Timeguard brings all your existing appliances into the Internet of Things

Building Products Index Ltd controls, Heating Leave a Comment

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Smat thinking -combined timing and FCU protction with WiFi controlAt its core, the Internet of Things (IoT) is simply about connecting devices over the internet and letting them talk to each other. You can install expensive smart home controllers, as long as your customers are keen to buy all the compatible devices to go with them…

It’s not surprising that where the IoT is most common, in Britain at least, is home heating and energy use, but do not confuse the roll out of free smart meters that just let people watch how fast they are burning their money with IoT devices that help them to do something about it.

FSTWIFITGV_Head_On_ClosedTimeguard has changed that. Appliances don’t need to be “WiFi ready” to be controlled from a phone any more. All you need to do is replace a fused spur or switch with one of Timeguard’s new FST WiFi units, and pair it with the home WiFi using the free Timeguard App. Then any space or water heater can become part of the Internet of Things. There’s even a weatherproof option to control outdoor heaters and lights.

The new devices put your customers in remote control of the biggest energy guzzlers, be it in their home, a shop or office, a rental property  or a whole accommodation block with shared WiFi access.


FSTWIFI_Settings_ScreenThe App enables them to set on and off times, add an extra ‘boost’ hour if needed, and just to check at-a-glance whether or not something is on or off. They can control multiple FST WiFi units from the App and allocate limited control over specific appliances to sub users such as family members, colleagues tenants etc.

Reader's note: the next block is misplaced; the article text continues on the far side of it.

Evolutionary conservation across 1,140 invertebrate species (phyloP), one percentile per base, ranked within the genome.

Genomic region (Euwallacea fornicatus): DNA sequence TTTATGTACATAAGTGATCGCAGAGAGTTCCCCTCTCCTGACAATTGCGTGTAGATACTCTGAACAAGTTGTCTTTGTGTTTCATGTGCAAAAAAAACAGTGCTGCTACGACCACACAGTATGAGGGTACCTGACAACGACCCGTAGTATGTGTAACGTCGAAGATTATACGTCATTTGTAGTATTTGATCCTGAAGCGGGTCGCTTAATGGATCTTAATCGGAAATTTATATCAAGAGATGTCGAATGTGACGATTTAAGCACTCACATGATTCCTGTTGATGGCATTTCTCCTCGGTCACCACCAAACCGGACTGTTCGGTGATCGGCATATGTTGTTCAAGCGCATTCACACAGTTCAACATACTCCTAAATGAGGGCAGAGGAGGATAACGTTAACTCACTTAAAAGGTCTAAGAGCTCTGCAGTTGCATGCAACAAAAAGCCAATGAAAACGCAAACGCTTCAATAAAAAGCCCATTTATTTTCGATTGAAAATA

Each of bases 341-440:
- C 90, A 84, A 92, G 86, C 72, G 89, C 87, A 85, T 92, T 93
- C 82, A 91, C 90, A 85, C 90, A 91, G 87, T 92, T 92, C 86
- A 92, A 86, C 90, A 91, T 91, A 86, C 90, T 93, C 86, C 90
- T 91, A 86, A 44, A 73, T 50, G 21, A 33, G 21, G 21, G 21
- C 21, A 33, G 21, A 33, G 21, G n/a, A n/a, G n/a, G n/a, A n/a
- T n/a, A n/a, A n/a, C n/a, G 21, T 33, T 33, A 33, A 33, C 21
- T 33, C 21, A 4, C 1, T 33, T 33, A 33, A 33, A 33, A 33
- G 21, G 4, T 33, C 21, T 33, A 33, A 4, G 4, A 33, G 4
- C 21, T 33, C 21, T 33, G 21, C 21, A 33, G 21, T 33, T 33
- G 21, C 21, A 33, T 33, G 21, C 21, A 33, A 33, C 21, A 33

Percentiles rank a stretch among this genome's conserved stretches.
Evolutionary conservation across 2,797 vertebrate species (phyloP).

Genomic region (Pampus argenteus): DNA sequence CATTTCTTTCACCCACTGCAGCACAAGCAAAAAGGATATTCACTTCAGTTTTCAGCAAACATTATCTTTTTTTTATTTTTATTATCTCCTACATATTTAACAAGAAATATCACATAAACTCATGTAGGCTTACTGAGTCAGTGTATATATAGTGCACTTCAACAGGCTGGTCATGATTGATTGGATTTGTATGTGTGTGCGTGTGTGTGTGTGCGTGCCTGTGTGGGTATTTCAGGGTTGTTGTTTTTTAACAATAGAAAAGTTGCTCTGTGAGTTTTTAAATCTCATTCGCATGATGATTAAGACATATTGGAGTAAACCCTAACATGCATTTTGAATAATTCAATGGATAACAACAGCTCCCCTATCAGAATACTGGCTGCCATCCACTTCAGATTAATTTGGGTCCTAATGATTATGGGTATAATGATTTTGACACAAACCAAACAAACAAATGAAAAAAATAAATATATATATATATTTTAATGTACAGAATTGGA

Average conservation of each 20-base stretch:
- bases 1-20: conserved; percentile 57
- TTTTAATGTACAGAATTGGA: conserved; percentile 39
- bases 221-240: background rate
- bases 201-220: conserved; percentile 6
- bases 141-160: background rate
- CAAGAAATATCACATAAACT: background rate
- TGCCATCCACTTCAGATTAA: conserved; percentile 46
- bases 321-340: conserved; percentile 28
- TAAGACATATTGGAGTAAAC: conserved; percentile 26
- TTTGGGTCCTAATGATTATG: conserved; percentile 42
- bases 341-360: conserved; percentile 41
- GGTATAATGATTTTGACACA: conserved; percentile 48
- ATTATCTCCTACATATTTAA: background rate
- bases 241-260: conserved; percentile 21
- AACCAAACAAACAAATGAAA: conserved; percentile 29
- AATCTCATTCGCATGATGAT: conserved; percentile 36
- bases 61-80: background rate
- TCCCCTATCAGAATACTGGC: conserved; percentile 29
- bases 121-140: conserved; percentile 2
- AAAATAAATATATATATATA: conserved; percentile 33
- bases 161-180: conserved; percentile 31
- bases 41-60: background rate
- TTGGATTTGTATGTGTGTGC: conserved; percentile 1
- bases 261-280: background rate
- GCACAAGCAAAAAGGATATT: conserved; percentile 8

And, of course, this ingenious  unit also provides essential fused spur protection for each appliance.

And, for you, its an easy fox because the Timeguard Fused Spur Timer WiFi is just a direct replacement for the old spur or switch.

Addagrip Urquhart Castle, Loch Ness

Monster Job At Loch Ness

Building Products Index Ltd Flooring, Resin Leave a Comment

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Addagrip Case Study  Urquhart Castle, Loch Ness, Scotland

Installed by Addagrip approved contractor Resarf Flooring Ltd

175m2Terrabase Rustic Tweed and 1300m2 Addastone 1-3mm Autumn Gold

Completed March 2018

Client: Historic Environment Scotland

Main Contractor: MacKenzie Construction Ltd

When it comes to delivering our surfacing materials, there are some occasions when only a helicopter will do!

UrquhartCastle 1Addagrip approved contractor Resarf Flooring Ltd were contacted by Historic Environment Scotland who were looking for a suitable surfacing option to renovate the existing paved pathways at the magnificently situated Urquhart Castle on the shore of Loch Ness.

As part of a £300,000 renovation project for the castle, there was a requirement to upgrade the existing pathways and viewing area with non-slip, decorative surfacing. Historic Environment Scotland was looking for a hard wearing surfacing that would be low maintenance, offer good slip resistance and be sympathetic to the historic rural setting.

UrquhartAddastoneFollowing discussion with Resarf Flooring Ltd, Resin Bonded Addastone was selected for its heritage look, giving the appearance of loose gravel without the maintenance issues.  A 1-3mm Autumn Gold blend was chosen to brighten up the pathways and provide a hard wearing non-slip surface. For the viewing area, a no-dig patented Terrabase Rustic Resin Bound system was used to create a smooth, low maintenance porous surface.  A 6-10mm Rustic Tweed aggregate blend was selected to complement the Autumn Gold Addastone pathways and give clear delineation.